According to the Centers for Disease Control and Prevention (CDC), colorectal cancer is the second-leading cause of cancer-related deaths among cancers that affect both sexes. Up to 60 percent of the deaths caused by colorectal cancer may be prevented if proper screening protocols are followed, according to the CDC, which makes increased awareness of screening guidelines crucial.
Colorectal cancer is generally caused by precancerous polyps that grow in the colon and/or rectum and can be identified during a routine colonoscopy. According to the American Cancer Society, it takes approximately 10 to 15 years for these polyps to grow into cancers. If polyps are successfully identified and removed within this period of time, colorectal cancer is often prevented.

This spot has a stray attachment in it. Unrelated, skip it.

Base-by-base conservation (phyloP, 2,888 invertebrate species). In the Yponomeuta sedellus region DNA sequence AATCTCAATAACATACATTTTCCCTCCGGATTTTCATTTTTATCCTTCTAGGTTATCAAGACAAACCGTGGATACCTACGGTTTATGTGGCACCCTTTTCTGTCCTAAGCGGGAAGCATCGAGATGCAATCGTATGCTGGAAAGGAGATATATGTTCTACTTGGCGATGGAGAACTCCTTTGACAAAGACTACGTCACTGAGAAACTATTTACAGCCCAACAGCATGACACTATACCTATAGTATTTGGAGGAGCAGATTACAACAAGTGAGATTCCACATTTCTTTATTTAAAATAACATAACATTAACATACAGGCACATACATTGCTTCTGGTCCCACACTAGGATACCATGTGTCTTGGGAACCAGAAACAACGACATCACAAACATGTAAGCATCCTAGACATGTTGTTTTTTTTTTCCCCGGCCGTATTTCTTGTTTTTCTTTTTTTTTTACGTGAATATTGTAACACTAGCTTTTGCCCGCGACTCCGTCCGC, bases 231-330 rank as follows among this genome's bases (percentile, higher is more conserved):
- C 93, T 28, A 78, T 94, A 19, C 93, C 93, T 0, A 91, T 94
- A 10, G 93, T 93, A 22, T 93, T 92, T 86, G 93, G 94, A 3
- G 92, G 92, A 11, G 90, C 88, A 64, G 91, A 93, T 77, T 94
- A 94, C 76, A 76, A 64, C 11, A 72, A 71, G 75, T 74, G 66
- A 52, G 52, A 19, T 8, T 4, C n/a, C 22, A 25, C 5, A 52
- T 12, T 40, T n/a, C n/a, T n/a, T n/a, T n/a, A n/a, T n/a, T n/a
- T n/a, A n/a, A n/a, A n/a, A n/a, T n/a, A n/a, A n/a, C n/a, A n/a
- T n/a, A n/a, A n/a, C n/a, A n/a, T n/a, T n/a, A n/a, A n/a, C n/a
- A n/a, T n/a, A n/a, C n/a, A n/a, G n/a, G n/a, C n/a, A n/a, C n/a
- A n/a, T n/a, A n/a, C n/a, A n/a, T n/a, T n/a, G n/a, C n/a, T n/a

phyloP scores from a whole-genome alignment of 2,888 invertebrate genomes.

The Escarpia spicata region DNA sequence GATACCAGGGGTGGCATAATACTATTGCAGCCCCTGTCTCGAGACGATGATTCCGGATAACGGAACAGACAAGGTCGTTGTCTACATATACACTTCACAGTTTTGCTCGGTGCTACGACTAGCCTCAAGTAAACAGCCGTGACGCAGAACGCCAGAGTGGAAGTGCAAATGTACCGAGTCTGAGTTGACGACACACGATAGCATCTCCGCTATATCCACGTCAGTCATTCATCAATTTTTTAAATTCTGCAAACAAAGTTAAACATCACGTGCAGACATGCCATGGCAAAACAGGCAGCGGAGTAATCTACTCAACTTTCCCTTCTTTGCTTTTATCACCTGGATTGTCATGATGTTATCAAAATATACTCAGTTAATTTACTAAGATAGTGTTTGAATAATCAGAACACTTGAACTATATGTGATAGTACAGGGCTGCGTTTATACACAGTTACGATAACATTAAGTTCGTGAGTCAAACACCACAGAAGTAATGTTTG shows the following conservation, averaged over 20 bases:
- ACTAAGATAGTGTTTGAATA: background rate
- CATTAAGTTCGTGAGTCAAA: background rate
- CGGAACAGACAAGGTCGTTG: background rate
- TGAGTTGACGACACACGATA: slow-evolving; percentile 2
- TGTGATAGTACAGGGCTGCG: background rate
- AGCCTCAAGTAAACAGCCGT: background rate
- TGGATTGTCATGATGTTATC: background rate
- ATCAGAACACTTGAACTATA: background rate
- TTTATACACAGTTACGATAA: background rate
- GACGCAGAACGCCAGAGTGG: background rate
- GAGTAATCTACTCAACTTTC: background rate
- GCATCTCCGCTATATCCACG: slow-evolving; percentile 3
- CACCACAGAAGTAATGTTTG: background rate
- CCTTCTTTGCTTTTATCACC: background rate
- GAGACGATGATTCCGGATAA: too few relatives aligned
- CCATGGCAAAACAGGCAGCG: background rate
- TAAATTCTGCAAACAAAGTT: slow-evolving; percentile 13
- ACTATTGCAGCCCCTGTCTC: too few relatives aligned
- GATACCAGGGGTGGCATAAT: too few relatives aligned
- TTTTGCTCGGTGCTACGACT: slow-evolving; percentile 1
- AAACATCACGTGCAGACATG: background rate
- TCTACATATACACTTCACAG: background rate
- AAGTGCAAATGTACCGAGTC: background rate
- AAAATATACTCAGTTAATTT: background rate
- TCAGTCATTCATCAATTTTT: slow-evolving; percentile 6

Current screening guidelines for colorectal cancer set forth by the U.S. Preventive Services Task Force recommend that men and women over the age of 50 receive a colonoscopy every 10 years, a high-sensitivity fecal occult blood test every year, and a flexible sigmoidoscopy every five years. These screenings should begin at age 50 and continue until the person is 75 years old. If certain risk factors for colorectal cancer, such as a family history of the disease, are present, your physician may recommend more frequent testing.
March is National Colorectal Cancer Awareness Month. In Chattanooga, residents have the opportunity to participate in the Colon Cancer Coalition’s annual Get Your Rear in Gear 5K Run/Walk, which is held to help raise awareness about colorectal cancer and the importance of colorectal cancer screenings. The event will be held on March 24 at Coolidge Park and will feature a 5K timed race, a Kids’ Fun Run and a 5K Fun Run/Walk. To register for the 5K or to receive more information about the organization or donation opportunities, visit the Get Your Rear in Gear event page.